What happens when I complete the HRA application?
(Column: Ask the Housing Experts)
Daniel J. Stern, Housing Consultant, Center for Urban Community Services (CUCS)
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Answer: In order to access any type of supportive housing designed for people living with mental illness in New York City, a completed HRA 2000 application must be sent to and approved by the NYC Human Resources Administration’s Office of Health and Mental Health Services (HRA/OHMHS).

If you need referrals to agencies that can help you fill out the application or if you need an application mailed or faxed to you, call (212) 801-3333. The HRA 2000 can also be printed from our website at www.cucs.org.

Once you have received the HRA 2000, reviewed and completed it with your worker, it must be mailed or submitted electronically to HRA/OHMHS with the following documents:

Psychosocial Evaluation (within 90 days of the application)

Psychiatric Evaluation (within 90 days of the application)

Tuberculosis Clearance (PPD test with negative results within 6 months, or a negative chest X-Ray done within one year of the application)

It is important to note that HRA/OHMHS does not accept faxes, so the completed packet must be mailed to the address listed on the application. Submission of the applicant’s housing preferences and “Authorization for Release of Confidential HIV-Related Information” forms that are attached to the back of the application are optional, but it is suggested that they are completed and submitted. It is vital to keep a copy of the HRA application and all the documents mentioned above for future reference and use.

If the HRA 2000 is submitted by mail, HRA/OHMHS will review the application and fax a determination letter back to your worker within 10-15 business days. If your worker does not hear from HRA within this period, he or she should call HRA at (212) 495-2900 to follow up. If the application is submitted electronically, your worker often receives the approval information the next business day.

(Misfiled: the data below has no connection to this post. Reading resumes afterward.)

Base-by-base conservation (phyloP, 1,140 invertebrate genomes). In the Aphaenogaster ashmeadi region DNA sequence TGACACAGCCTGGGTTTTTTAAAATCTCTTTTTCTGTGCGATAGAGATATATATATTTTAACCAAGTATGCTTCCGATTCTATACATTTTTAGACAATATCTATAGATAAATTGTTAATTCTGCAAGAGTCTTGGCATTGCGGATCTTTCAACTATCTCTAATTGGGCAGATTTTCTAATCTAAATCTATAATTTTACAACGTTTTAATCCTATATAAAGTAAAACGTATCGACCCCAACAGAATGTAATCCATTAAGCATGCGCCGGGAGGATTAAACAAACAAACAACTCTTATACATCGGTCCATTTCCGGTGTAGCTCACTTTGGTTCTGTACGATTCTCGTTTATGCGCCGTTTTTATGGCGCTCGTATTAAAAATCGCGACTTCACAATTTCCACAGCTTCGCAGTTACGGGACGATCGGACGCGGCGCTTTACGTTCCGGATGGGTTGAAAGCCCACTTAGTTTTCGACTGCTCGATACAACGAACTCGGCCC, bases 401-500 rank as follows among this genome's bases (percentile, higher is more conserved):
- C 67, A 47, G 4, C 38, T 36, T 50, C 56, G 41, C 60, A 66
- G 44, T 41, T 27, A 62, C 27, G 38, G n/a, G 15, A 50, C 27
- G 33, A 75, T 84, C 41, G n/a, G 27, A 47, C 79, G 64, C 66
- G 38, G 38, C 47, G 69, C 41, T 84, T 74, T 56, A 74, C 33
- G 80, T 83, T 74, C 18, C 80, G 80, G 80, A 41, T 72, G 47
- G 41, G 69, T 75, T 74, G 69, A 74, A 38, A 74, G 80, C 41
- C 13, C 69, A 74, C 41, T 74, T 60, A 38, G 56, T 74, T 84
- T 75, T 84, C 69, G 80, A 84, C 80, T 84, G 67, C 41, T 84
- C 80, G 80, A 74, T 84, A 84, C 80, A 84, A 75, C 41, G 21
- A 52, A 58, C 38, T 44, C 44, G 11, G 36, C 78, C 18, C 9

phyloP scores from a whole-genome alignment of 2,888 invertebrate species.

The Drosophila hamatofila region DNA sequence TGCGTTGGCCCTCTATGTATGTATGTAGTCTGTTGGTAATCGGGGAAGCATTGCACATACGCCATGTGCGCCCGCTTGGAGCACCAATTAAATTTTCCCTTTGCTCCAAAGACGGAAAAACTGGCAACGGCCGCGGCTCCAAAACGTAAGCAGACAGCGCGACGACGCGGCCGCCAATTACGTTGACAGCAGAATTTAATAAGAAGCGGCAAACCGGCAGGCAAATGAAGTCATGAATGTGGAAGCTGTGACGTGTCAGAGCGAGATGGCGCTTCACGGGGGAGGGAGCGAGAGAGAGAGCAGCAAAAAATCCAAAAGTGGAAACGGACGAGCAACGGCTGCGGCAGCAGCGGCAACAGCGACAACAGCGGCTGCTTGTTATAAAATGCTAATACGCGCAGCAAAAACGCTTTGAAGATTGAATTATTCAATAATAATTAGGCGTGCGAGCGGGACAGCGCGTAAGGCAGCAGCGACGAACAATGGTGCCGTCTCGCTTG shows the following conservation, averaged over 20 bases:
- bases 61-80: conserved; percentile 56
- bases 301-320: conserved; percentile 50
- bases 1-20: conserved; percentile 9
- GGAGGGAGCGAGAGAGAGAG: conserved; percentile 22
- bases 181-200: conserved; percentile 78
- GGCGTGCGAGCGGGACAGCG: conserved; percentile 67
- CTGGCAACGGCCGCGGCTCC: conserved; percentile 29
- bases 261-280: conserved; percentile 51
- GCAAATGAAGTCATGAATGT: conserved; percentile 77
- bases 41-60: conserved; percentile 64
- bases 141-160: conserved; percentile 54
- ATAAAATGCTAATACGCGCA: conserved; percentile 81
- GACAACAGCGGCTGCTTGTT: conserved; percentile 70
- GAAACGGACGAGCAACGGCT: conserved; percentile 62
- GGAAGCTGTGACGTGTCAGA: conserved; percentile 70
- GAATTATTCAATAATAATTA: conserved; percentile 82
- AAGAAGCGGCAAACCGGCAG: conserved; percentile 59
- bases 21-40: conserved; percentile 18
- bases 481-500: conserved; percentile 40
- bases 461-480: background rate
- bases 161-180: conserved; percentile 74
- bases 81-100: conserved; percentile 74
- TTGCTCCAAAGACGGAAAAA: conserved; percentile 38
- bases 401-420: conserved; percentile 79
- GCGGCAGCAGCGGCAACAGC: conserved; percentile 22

If you are approved, the determination letter states which level(s) you are approved for and if you are NY/NY eligible, which means that you currently are or recently have been homeless on the street or in a shelter (homelessness prior to hospitalization and/or incarceration counts). The letter will also offer a list of services that are recommended or required (e.g., 24-hour supervision, case management). If your application is denied, the determination letter will state why this decision was made. This information can be used to correct the application so it can be re-submitted. HRC is able to assist callers in discovering what steps need to be taken for an approved HRA 2000 application.

Once you are approved, you should review the approval letter with your worker and decide which model of housing best meets your needs and to which specific programs to apply.

The housing provider intake staff will review the application and will contact you for an interview if it appears in the “packet review” that you are eligible for their housing program. Most programs require two interviews, but this may vary; some providers will not interview unless there is a vacancy pending. Because there are so many people seeking housing, if you are interviewed and accepted, it is likely you will be placed on a waiting list until a vacancy becomes available. The HRA/OHMHS approval is valid for 90 days. If housing has not been found within this time, the HRA/OHMHS worker that sent the approval should be contacted to request a two-month extension. An extension should be requested prior to the expiration of the approval period. Additionally, an extension should be requested even when you have been accepted and are on a waiting list.

Applications should continue to be sent out until you are accepted into a housing program that meets your preferences and needs. Accessing supportive housing will require advocacy and follow-up with housing providers.
CUCS’ Housing Resource Center (HRC) publishes the Vacancy and Information Update every two weeks, which lists all the supportive housing programs in New York City, the contact information and any vacancies that are available. Vacancies listed in the Vacancy and Information Update are often already filled by people on the program’s wait list. If you have questions about different program models or if you have specific needs or preferences, HRC offers phone-based consultation. To reach a housing consultant call (212) 801-3333 or www.cucs.org.
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